- Type: Bachelor's Degree
- Location: California, USA
- Duration: 4 years
- Deadline: Ongoing
Advances in biology, medicine and health care have come to rely to a large measure on techniques, technologies and systems to harness and make sense of data and information. Students choosing the BHI concentration will be able to understand, design and manage these techniques, technologies and systems.
- Hospital Manager
- Government Analyst
- Care Delivery Coordinator
- Clinical Informatics Director
- Bioinformatics Scientist
Major Foundation Requirements
CS300 / Solving Problems with Algorithms
Learn how to design and analyze algorithms used to address complex problems. Solve problems ranging from logistics to route optimization to robotic arm control using algorithms such as hashing, searching, sorting, graph algorithms, dynamic programming, greedy algorithms, divide and conquer, backtracking, random number generation, and randomized algorithms.
CS301 / Bayesian Statistics in Practice
Bayes’ Theorem is a framework for combining prior information with new information to compute a posterior probability distribution. Gain insights into the differences between frequency-based statistics and Bayesian statistics by examining practical cases borrowed from such diverse fields as criminal justice, computer security and epidemiology. Also learn how to apply Bayesian approaches to learning from data
CS302 / Decision Science
Apply formal models of decision making to practical problems involving uncertainty, competition, complex systems, risk aversion, decision biases, and multiple objectives. Follow one principal case study throughout the course — for example, the decisions involved in pursuing the development of a drug. The case study incorporates decision trees, risk-adjusted calculations, optimization, and other methods.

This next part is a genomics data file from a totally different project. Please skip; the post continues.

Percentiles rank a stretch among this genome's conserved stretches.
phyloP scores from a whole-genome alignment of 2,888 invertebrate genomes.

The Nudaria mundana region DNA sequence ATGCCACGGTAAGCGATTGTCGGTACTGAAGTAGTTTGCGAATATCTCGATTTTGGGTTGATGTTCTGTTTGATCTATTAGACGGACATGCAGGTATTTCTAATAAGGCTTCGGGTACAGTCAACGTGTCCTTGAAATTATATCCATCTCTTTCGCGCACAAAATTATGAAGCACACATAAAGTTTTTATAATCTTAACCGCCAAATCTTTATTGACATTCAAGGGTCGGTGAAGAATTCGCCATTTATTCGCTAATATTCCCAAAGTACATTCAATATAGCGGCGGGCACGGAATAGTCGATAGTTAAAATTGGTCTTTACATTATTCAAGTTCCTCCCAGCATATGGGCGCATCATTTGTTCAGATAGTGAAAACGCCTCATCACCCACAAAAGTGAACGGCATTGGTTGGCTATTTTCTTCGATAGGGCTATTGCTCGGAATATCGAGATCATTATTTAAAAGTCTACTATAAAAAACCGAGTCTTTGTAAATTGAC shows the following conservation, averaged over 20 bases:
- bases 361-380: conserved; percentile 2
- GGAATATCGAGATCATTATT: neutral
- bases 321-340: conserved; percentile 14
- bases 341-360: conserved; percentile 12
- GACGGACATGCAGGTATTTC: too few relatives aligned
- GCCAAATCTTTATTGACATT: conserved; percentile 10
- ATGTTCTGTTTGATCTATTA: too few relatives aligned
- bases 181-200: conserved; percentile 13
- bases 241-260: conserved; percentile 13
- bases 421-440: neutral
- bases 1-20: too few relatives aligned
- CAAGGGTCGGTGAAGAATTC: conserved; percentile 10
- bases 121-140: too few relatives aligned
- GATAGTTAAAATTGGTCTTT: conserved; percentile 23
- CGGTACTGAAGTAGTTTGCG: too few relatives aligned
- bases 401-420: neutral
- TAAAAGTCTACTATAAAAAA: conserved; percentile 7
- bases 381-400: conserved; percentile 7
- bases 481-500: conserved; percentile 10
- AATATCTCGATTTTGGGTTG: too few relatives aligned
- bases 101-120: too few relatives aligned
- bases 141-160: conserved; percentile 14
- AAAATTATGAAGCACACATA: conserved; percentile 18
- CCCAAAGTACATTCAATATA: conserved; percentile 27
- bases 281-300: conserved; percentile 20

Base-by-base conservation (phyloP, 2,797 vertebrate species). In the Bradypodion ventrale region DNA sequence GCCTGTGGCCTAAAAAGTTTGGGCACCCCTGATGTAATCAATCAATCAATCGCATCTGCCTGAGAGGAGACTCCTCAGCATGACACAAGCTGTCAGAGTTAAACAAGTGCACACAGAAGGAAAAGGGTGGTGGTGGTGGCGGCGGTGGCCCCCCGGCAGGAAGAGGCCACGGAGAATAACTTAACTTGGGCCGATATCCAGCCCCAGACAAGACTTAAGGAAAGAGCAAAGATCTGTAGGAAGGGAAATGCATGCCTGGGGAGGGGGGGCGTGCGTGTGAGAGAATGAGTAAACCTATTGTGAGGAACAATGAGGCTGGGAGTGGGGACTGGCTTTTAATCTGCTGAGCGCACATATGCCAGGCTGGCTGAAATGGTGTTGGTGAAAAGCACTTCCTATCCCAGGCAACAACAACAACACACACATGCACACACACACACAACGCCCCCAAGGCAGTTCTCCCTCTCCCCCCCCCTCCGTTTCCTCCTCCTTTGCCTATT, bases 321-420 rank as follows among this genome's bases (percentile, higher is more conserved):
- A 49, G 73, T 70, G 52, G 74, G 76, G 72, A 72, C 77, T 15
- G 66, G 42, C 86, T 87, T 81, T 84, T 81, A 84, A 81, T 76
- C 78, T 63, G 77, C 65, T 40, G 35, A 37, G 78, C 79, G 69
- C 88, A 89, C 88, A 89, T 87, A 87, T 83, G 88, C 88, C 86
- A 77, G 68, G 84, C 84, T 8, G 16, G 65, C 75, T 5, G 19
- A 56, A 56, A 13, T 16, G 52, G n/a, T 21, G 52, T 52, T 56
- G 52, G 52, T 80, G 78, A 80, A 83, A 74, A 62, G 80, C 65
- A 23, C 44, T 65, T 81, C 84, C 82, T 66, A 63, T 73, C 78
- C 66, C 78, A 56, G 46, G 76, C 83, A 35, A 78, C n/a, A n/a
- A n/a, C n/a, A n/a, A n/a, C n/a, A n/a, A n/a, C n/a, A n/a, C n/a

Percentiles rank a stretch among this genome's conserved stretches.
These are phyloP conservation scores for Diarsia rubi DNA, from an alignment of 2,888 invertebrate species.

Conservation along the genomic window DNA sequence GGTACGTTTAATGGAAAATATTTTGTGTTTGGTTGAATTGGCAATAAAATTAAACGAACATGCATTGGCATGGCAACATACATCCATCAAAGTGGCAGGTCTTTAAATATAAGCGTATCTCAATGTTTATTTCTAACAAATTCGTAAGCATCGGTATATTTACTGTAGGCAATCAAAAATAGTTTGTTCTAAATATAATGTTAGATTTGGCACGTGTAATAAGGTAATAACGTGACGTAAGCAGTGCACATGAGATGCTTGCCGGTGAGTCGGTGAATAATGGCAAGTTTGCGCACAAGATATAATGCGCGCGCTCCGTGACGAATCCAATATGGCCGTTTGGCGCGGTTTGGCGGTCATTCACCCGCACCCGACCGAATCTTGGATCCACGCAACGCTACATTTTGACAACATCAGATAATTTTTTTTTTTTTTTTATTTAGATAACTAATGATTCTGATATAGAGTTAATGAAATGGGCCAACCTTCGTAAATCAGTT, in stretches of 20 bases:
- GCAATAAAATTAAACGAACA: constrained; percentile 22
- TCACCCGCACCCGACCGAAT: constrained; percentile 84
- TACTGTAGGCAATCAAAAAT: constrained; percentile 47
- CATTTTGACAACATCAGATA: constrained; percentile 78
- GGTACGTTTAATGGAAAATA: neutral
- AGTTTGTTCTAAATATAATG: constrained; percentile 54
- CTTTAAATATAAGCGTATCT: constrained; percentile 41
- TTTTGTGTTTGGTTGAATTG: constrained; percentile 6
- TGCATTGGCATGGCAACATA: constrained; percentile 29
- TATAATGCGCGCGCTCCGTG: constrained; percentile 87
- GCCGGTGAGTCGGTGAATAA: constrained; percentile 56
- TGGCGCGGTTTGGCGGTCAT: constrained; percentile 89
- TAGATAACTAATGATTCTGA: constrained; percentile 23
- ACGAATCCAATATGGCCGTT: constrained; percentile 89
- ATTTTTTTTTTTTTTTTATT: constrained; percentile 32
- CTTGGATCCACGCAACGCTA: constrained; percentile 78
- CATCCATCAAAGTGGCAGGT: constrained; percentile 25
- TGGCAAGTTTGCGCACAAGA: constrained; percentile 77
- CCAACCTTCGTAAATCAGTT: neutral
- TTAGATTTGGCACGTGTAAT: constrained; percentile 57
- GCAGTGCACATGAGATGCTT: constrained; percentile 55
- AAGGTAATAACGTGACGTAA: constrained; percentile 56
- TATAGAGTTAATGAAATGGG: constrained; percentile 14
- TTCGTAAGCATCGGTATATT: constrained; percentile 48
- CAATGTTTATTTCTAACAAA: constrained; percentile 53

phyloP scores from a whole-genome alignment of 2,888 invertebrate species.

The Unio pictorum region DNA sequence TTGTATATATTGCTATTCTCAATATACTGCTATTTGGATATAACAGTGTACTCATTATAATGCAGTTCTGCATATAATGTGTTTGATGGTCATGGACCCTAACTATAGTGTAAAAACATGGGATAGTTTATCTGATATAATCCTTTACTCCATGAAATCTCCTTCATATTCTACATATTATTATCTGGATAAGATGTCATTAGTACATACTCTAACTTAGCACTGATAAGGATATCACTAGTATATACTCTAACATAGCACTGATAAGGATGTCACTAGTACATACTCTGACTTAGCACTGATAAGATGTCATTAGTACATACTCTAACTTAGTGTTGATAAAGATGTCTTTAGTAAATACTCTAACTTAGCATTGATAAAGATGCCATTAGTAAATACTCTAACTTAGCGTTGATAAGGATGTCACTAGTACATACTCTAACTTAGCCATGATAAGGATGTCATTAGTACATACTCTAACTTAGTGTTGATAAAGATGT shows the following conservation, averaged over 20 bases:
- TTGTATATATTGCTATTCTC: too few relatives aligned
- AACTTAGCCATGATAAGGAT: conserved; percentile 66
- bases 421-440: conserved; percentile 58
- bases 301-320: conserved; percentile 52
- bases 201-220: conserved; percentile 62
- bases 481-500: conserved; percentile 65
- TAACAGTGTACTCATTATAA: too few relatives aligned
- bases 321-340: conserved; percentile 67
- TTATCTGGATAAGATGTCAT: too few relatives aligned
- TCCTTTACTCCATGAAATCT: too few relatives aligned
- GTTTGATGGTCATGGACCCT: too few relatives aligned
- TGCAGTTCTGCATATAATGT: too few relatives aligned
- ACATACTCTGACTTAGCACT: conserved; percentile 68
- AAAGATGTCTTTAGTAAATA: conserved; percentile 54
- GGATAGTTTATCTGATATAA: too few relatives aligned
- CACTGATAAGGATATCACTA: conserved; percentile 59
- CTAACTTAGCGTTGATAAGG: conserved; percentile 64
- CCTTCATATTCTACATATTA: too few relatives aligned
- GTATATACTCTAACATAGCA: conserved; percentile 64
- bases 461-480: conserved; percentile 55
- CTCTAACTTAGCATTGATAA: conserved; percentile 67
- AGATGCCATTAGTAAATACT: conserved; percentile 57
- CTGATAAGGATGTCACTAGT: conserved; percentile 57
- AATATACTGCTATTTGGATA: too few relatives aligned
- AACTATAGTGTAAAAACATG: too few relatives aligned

Concentration Core Requirements
CS350 / Bioinformatics
Computational methods dominate much of molecular biology, genetics and studies of evolution. These methods include database searching (for example, GenBank, PDB and BLAST), pairwise sequence alignment using dynamic programming (GAP and BestFit), gene finding, and phylogenetics. Apply these techniques and software tools to the exploration of genetic data related to a disease.
CS411 / Building Useful and Usable Database Systems
Use data models, data description languages, query methods such as relational algebra and SQL, data normalization, and transaction and security protocols to design an efficient and secure database system for a real-world example. Also explore new trends in databases to sketch out what databases of the future may look like. For example, students examine how graph databases can be leveraged to process social network data or discover relationships between entities, with applications to biological and health care databases.
CS550 / Biological Networks and Systems Biology